Nothing makes our petty human problems seem less important than contemplating the enormity and endless wonders of the universe. This is certainly the case with me this week with the recent news that another planet has been discovered outside our solar system by astronomers working at Lick Observatory on Mt. Hamilton. This new planet is similar in size, composition and appearance to Saturn and is the fifth planet discovered to be orbiting around the star 55 Cancri, 41 light years away from us.
We who live here in San Jose see the observatory sticking up from the top of the eastern mountains every day. Most of us don’t really think about it except to occasionally wonder what it is that they do up there all the time. You might be amazed to know that the Lick Observatory, founded in 1880, is one of the world’s foremost astronomical institutions and several of the 221 extra-solar planets now known to us were discovered there.
However, it’s not like they can just point the telescopes up into the sky and see a planet dozens or hundreds of light years away. In fact, they can’t actually see any of these planets at all with the instruments currently available, but calculate their presence, size, orbit and composition from years of observations of subtle “wobbles” of a particular star. These wobbles are the result of gravitational interactions between stars and their orbiting planets, and by applying good old Newtonian physics, astronomers can give a detailed description of these faraway planetary systems. (Don’t forget that our solar system’s outer planets were calculated in this way before they were actually physically observed).
We are so lucky to have this incredible world-class scientific institution in our own back yard. I highly recommend a visit. The observatory is run by the University of California and is easily accessible. The short drive is very scenic, and the view from the observatory on a clear day is amazing in all directions. The Lick is like a state park and welcomes visitors seven days a week during their regular daytime hours and has guided tours every half-hour and a gift shop. The tour is great because you get to see everything from the original telescopes from the nineteenth century to the newer instruments that are used to make discoveries like the one announced last week. Several nights during the summer, you can reserve a time to go up and look through the instruments with the astronomers. It’s an amazing, eye-opening experience, and one that will give you a new perspective on the human comedy.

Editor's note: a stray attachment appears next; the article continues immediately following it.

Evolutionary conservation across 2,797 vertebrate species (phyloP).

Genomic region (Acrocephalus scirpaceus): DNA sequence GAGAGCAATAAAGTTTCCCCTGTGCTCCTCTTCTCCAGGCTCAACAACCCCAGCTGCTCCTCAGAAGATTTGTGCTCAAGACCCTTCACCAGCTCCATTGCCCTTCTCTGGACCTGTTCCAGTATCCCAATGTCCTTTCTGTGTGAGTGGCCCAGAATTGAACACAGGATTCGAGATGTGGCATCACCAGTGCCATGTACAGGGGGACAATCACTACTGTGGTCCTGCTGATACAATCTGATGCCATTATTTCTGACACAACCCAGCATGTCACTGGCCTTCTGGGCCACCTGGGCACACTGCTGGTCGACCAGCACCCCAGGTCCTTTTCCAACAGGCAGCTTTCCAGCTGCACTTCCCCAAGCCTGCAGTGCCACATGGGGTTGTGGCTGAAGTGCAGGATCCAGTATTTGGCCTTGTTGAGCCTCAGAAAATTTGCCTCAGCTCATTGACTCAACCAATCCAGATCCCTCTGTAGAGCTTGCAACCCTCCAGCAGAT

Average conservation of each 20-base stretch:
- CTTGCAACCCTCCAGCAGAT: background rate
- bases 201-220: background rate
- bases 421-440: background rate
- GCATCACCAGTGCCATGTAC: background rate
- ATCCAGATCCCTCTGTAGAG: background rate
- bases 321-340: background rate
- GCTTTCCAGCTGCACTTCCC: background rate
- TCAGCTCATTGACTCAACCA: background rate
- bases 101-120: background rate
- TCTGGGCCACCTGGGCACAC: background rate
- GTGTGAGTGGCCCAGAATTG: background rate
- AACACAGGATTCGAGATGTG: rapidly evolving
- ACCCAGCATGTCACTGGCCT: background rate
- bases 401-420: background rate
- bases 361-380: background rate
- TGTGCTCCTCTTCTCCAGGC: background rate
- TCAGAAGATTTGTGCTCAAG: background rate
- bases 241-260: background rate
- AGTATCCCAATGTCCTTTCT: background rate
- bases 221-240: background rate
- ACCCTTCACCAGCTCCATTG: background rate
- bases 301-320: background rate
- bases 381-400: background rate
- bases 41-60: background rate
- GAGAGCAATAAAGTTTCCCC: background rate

There are people who do not see the worth in spending money and effort on unlocking the secrets of the universe. This is an extremely short-sighted view. The contemplation of the workings of our solar system by observational scientists like Copernicus, Kepler, Galileo and Newton brought us from the dark ages to the age of reason. The drive to reach the moon directly resulted in much of our modern technology, from dehydrated orange juice to the digital revolution. Just think what wonders our efforts to reach further into the universe might bring. The astronomers who look through the telescopes on Mt. Hamilton may be looking back in time for thousands, millions and billions of years, but they are also seeing the future of humanity. Aren’t we fortunate that this is taking place right here in our terrestrial neighborhood?